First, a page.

For emergencies, call 911
For damaging flooding, chemical spills or sewer backups, call the 24/7 Operations Response Center (206) 386-1800.
For non-urgent plugged storm drains, use our Drain Report Form. A crew will respond in 3-5 business days.
SPU’s Water Meters
Water meters accurately measure all water flow - including leaky faucets and toilets. Seattle Public Utilities’ (SPU) water meters have a silver serrated dial that spins proportionally to the water flow on your property. All water meters are calibrated and certified in accordance with industry standards to ensure accuracy.
Water meters are typically located:
- in iron boxes sunk in the ground;
- in the parking strip or sidewalk in front of or at the side of your house;
- or they are covered by a 1x2 ft. metal plate that says CWM (City Water Meter).
If you cannot locate your water meter please call (206) 684-5800.
Water meters for SPU measure in cubic feet. Note that 1 cubic foot is equal to 7.48 gallons of water.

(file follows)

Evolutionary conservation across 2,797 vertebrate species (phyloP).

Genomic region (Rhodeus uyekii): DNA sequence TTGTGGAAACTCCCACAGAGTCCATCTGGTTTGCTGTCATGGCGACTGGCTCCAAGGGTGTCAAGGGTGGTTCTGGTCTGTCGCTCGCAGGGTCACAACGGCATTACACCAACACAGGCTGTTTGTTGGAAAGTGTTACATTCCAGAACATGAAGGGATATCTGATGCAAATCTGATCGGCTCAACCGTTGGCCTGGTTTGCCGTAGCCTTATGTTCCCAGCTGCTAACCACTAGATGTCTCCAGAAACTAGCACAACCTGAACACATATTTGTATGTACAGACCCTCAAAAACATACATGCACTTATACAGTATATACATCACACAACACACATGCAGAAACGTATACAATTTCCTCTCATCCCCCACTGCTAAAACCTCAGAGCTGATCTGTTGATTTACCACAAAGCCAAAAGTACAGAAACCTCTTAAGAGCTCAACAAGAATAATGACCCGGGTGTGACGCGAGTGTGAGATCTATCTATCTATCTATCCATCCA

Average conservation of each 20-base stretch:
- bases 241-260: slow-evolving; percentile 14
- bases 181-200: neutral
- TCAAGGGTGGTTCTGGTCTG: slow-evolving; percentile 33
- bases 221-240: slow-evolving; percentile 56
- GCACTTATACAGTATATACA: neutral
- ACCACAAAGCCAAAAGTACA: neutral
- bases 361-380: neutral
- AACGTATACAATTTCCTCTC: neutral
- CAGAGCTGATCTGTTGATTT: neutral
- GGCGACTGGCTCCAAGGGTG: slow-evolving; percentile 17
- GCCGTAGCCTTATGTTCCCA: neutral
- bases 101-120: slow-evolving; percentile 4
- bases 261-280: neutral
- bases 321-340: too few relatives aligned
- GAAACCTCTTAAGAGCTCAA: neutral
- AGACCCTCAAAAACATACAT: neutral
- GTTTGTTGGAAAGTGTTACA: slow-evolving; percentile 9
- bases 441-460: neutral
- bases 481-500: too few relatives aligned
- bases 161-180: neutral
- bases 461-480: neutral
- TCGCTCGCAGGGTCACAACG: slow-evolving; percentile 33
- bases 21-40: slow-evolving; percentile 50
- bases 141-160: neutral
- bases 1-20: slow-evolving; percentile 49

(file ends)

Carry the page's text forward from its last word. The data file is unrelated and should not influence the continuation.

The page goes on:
Things to consider about your water meter:
- Look out for leaks - Leaks are a common cause of higher-than-expected water bills. Your water meter may be your most useful tool in identifying water leaks on your property.
- Downsizing your water meter - Water usage at a property can vary over the years due to changes in the number of people in your home or in the type of business. Also, you may conserve more water as you make changes in home and business water usage patterns.
- Keep your water meter accessible - Our staff reads your meter every month or every two months. Please keep your meter accessible so our staff can quickly read your meter and accurately bill you for water use.
- Reading your water meter - You may want to read your water meter for a couple of reasons. First, you may be interested in how much water you are using on a daily basis. Second, you may want to check for leaks. If you turn off all the water in your house, and the meter is still turning, you may have a leak.
- Testing your water meter for accuracy - As time passes your meter may become old and begin to deteriorate or become damaged, resulting in inaccurate readings. This can make it hard to detect leaks or cause other problems. You can test your water meter for accuracy.
- How to shut off water - Customers should generally shut off their water with their home valves. If your home does not have a water shut-off valve, we highly recommend that you contact a plumber to install one. There are a couple of situations in which you still may need to shut off water at the meter.